1. All Het Up About It*

              Right?
              I was thinking that maybe you can’t sit at a desk for 8 hours a day, but you can do DoorDash deliveries a few times a day. Sometimes it’s not so much about what you are doing, but the hours/flexibility.

        2. kiki*

          I was also thinking about mental health leave. I didn’t do an official medical leave, but when I was struggling with depression I took an extended break between leaving one software job and finding another. I worked at a bakery in the meantime and found it wildly helpful. It kept me on a routine, it got me out of my apartment, and it allowed me to accomplish something each day. In my depression, I was not capable of writing great code. I was capable of baking great bread.

          1. The Tin Man*

            And that’s the kind of nuance that I feel an short-term leave insurance investigation could very well not grasp, though maybe I’m selling them short based on stories I’ve heard.

        3. Dust Bunny*

          That sort of depends on how much they get paid to begin with and whether or not Monica is the household’s sole source of income, though. We don’t actually know that 60% would leave her strapped.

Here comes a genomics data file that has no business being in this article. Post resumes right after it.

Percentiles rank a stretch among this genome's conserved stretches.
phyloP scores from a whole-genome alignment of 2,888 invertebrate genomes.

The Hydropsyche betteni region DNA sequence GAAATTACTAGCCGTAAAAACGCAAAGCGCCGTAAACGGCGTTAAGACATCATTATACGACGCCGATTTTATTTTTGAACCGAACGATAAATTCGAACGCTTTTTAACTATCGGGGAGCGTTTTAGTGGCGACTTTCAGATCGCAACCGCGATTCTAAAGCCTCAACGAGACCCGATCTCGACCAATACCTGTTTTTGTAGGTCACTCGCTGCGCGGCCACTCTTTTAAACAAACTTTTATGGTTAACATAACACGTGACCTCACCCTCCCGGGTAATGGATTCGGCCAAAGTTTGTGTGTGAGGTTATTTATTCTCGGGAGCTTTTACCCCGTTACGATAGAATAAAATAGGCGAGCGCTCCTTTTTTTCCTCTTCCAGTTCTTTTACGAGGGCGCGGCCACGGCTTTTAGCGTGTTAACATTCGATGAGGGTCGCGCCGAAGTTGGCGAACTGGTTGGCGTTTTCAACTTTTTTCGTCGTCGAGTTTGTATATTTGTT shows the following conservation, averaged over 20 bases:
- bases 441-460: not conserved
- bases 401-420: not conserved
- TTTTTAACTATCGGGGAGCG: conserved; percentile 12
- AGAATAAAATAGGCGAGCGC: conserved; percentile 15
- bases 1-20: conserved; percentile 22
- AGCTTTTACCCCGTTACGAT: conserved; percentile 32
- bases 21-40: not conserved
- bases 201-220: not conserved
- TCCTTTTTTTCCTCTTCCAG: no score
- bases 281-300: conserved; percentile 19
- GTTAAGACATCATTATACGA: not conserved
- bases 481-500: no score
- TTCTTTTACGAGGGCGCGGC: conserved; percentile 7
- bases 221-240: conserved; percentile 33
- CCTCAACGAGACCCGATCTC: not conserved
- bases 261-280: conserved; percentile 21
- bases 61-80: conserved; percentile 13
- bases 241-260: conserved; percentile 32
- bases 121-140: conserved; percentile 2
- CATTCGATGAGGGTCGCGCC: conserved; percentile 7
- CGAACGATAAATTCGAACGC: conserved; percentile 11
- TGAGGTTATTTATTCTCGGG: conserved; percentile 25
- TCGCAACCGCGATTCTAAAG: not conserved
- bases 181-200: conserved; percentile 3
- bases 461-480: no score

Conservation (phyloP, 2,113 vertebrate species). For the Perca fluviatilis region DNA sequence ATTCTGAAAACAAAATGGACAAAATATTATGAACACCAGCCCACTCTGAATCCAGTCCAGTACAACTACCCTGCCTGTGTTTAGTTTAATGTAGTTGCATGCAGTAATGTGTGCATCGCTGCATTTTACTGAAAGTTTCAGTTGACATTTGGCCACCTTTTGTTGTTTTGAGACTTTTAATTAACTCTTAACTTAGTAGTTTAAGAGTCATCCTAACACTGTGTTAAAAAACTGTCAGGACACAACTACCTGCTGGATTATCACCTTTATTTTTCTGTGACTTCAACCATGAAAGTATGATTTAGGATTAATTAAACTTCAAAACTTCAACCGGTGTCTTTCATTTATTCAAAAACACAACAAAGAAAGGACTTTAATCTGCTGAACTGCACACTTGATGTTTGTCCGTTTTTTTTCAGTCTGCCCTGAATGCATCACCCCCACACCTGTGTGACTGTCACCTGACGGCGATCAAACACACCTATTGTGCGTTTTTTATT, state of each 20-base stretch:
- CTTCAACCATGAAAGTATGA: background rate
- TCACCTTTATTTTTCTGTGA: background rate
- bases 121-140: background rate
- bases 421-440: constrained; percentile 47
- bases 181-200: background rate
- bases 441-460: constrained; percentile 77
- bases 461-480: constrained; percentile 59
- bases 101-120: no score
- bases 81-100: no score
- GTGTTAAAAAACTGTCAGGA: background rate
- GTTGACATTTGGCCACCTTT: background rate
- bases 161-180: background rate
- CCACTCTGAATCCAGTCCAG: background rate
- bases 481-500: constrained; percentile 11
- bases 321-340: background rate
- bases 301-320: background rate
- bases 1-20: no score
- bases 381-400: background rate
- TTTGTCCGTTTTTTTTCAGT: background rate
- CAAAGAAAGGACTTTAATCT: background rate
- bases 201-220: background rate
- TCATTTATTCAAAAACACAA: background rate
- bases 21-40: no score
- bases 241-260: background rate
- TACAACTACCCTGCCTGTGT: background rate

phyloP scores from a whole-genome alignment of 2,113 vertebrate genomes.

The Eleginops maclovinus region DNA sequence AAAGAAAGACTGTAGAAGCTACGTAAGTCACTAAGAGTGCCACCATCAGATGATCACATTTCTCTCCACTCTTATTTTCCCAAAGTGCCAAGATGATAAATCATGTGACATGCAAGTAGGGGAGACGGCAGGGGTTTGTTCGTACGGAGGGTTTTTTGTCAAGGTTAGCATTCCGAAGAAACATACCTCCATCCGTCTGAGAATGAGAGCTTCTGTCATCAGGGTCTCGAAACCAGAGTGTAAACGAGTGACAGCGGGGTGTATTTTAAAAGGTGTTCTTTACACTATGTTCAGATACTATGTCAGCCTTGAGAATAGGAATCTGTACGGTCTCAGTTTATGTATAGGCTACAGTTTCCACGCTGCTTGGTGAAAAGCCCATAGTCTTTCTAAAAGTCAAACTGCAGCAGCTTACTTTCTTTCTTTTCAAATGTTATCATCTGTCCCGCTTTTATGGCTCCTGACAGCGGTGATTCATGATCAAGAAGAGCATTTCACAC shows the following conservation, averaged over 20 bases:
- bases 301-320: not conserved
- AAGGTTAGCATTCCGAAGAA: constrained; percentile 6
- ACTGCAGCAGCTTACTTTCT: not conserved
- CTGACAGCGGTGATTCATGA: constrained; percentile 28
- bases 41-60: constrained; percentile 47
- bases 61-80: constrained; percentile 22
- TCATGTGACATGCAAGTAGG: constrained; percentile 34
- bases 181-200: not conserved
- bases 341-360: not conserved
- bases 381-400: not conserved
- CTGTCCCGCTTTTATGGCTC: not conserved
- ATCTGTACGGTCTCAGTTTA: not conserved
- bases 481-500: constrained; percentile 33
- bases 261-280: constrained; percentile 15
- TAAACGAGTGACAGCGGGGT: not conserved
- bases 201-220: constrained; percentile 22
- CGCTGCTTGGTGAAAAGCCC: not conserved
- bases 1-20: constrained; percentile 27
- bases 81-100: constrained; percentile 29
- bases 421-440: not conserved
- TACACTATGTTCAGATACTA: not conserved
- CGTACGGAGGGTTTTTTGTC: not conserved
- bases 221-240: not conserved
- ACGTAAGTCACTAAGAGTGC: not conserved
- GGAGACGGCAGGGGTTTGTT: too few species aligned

1. Dust Bunny*

            60% would leave me strapped, but I don’t make that much in the first place and I don’t have a spouse’s income.

          2. Laney Boggs*

            It would, realistically, leave 61+% of Americans strapped for cash. 61% of Americans live paycheck to paycheck and wouldn’t be able to weather the cut.

            It’s a safe bet to assume it would cause struggle.

        4. DANGER: Gumption Ahead*

          ^THIS right here. Where I live it is 70% of pay and no OT. Hell yes people try to earn money if they can while on disability. The ability to do zero work is a privilege lots of people don’t have

        5. JustEm*

          This does not change your main point, but disability payments are generally not taxed, while regular paychecks are. When I was on maternity leave I used short term disability which was 65% of my normal pay, but a much much higher percent of my normal take home pay since it was not taxed.

      2. The Rafters*

        We had an employee who was out on medical leave and claimed she needed to extend it. She was begging for leave donations from fellow coworkers, etc. Found out through the grapevine that during her extended leave, she was working another job that was *far* more strenuous than her desk job with us. Phoebe’s reporting it wasn’t a jerk move, but her continuing disruptive behavior is.